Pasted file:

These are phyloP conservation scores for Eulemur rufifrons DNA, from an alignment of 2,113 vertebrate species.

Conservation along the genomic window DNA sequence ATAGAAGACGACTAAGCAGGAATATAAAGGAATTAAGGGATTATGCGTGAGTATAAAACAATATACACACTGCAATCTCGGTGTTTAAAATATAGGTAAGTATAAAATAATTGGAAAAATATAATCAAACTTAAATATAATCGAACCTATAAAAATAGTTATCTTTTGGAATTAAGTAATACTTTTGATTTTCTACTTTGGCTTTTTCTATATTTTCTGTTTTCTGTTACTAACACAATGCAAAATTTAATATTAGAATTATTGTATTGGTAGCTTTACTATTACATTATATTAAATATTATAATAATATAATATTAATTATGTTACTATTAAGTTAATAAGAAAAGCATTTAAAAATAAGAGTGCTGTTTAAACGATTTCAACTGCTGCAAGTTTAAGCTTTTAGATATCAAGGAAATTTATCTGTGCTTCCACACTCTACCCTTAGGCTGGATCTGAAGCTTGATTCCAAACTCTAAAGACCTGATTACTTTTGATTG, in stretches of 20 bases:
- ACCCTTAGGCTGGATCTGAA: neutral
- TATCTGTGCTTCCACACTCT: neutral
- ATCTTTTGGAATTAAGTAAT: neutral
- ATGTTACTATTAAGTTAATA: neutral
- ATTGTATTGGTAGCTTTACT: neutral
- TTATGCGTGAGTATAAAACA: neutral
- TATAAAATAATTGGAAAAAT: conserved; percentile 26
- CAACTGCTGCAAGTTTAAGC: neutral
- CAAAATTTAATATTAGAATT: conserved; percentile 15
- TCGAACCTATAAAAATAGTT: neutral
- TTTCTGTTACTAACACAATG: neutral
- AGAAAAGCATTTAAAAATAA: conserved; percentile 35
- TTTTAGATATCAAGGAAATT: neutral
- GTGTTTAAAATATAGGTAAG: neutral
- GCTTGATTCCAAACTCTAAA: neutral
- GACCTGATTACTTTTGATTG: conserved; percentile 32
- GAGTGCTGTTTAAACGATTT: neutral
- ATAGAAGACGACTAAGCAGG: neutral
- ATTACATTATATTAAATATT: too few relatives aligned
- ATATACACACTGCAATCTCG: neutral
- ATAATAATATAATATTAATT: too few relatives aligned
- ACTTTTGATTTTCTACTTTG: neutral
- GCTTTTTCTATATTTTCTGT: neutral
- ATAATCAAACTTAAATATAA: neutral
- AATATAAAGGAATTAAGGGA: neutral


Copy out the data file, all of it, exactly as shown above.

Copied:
These are phyloP conservation scores for Eulemur rufifrons DNA, from an alignment of 2,113 vertebrate species.

Conservation along the genomic window DNA sequence ATAGAAGACGACTAAGCAGGAATATAAAGGAATTAAGGGATTATGCGTGAGTATAAAACAATATACACACTGCAATCTCGGTGTTTAAAATATAGGTAAGTATAAAATAATTGGAAAAATATAATCAAACTTAAATATAATCGAACCTATAAAAATAGTTATCTTTTGGAATTAAGTAATACTTTTGATTTTCTACTTTGGCTTTTTCTATATTTTCTGTTTTCTGTTACTAACACAATGCAAAATTTAATATTAGAATTATTGTATTGGTAGCTTTACTATTACATTATATTAAATATTATAATAATATAATATTAATTATGTTACTATTAAGTTAATAAGAAAAGCATTTAAAAATAAGAGTGCTGTTTAAACGATTTCAACTGCTGCAAGTTTAAGCTTTTAGATATCAAGGAAATTTATCTGTGCTTCCACACTCTACCCTTAGGCTGGATCTGAAGCTTGATTCCAAACTCTAAAGACCTGATTACTTTTGATTG, in stretches of 20 bases:
- ACCCTTAGGCTGGATCTGAA: neutral
- TATCTGTGCTTCCACACTCT: neutral
- ATCTTTTGGAATTAAGTAAT: neutral
- ATGTTACTATTAAGTTAATA: neutral
- ATTGTATTGGTAGCTTTACT: neutral
- TTATGCGTGAGTATAAAACA: neutral
- TATAAAATAATTGGAAAAAT: conserved; percentile 26
- CAACTGCTGCAAGTTTAAGC: neutral
- CAAAATTTAATATTAGAATT: conserved; percentile 15
- TCGAACCTATAAAAATAGTT: neutral
- TTTCTGTTACTAACACAATG: neutral
- AGAAAAGCATTTAAAAATAA: conserved; percentile 35
- TTTTAGATATCAAGGAAATT: neutral
- GTGTTTAAAATATAGGTAAG: neutral
- GCTTGATTCCAAACTCTAAA: neutral
- GACCTGATTACTTTTGATTG: conserved; percentile 32
- GAGTGCTGTTTAAACGATTT: neutral
- ATAGAAGACGACTAAGCAGG: neutral
- ATTACATTATATTAAATATT: too few relatives aligned
- ATATACACACTGCAATCTCG: neutral
- ATAATAATATAATATTAATT: too few relatives aligned
- ACTTTTGATTTTCTACTTTG: neutral
- GCTTTTTCTATATTTTCTGT: neutral
- ATAATCAAACTTAAATATAA: neutral
- AATATAAAGGAATTAAGGGA: neutral